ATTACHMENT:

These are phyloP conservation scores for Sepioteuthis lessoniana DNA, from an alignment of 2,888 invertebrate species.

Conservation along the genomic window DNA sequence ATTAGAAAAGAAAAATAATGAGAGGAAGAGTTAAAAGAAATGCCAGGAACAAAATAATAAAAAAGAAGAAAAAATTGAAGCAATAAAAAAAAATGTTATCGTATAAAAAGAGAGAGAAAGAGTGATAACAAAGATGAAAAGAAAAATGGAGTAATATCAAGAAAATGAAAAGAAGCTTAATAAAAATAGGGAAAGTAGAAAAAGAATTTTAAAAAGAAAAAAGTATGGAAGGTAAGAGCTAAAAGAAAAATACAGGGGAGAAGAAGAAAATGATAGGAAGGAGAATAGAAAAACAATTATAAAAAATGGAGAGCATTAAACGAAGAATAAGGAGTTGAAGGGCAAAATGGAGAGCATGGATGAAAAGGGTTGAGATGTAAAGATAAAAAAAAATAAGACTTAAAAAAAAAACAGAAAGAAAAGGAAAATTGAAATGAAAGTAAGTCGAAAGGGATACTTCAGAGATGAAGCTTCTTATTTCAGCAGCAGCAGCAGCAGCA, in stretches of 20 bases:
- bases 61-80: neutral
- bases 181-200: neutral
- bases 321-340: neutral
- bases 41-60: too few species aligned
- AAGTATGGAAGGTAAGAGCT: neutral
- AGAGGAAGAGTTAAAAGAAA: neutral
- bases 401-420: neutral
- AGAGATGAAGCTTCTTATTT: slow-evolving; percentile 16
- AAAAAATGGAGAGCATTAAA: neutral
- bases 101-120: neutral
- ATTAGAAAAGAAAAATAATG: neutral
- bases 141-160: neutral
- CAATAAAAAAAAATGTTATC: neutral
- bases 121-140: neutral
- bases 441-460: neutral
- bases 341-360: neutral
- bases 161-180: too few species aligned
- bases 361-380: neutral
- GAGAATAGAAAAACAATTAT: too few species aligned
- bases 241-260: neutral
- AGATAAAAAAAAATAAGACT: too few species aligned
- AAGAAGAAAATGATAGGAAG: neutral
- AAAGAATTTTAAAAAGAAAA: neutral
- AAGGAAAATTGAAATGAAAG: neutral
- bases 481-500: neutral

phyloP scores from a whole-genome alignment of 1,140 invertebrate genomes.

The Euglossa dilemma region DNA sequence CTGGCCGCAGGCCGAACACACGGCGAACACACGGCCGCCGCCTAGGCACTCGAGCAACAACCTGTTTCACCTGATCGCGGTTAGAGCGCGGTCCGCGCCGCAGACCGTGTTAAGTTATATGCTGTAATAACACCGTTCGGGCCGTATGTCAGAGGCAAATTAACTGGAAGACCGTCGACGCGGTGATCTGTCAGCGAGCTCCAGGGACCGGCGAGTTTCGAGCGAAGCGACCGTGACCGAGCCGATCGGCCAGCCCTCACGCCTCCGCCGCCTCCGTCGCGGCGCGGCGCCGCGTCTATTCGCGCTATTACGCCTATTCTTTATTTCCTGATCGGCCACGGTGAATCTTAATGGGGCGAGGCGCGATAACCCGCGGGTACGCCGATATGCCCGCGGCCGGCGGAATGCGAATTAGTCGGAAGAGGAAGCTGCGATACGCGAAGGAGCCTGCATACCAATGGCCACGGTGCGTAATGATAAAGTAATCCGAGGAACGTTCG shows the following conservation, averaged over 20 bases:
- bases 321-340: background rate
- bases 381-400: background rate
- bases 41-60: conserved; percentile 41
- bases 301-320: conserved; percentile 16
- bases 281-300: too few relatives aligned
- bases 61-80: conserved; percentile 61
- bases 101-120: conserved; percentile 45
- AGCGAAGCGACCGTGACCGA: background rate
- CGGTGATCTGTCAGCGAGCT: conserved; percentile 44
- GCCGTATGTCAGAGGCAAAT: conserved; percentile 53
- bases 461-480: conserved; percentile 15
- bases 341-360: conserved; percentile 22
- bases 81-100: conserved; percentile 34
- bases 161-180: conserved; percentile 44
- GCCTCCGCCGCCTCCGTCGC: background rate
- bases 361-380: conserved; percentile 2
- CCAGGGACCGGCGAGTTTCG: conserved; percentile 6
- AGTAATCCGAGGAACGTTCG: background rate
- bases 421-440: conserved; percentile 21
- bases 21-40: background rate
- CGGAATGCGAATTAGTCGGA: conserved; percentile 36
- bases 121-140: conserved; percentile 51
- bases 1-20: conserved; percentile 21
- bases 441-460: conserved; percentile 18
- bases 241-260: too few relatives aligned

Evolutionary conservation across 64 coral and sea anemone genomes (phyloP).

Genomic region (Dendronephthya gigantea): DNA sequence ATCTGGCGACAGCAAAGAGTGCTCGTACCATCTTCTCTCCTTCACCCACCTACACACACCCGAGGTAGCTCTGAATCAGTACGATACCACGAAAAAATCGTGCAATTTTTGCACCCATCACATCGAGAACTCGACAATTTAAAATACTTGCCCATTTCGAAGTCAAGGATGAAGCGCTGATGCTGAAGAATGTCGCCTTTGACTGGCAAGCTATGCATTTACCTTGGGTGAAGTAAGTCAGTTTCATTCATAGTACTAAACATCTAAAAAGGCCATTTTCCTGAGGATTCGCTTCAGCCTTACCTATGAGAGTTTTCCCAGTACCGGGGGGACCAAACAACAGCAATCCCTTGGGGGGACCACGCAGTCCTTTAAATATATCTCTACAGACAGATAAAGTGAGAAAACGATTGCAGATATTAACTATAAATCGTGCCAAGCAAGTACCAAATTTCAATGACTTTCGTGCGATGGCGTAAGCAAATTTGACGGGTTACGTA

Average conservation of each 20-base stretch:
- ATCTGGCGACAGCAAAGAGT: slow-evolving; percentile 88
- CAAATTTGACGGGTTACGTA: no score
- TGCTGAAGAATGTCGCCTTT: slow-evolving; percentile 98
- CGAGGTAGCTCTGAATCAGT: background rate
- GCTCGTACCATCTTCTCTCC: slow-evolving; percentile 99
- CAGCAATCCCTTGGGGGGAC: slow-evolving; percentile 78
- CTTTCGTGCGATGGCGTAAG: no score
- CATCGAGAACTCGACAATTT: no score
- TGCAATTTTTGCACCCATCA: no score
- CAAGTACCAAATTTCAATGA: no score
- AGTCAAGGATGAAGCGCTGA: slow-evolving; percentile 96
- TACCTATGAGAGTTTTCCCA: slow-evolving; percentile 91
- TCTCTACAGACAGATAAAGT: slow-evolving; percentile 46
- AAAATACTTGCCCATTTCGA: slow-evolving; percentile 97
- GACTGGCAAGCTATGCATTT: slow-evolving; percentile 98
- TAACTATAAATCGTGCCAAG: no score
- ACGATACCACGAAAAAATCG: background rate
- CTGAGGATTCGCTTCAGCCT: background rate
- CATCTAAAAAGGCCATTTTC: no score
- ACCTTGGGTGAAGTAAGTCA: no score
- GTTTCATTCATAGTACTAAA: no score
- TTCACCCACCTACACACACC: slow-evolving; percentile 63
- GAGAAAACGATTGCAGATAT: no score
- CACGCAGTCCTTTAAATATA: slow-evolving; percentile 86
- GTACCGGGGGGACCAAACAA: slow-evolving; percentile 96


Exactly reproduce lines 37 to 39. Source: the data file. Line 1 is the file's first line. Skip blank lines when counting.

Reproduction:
- AGCGAAGCGACCGTGACCGA: background rate
- CGGTGATCTGTCAGCGAGCT: conserved; percentile 44
- GCCGTATGTCAGAGGCAAAT: conserved; percentile 53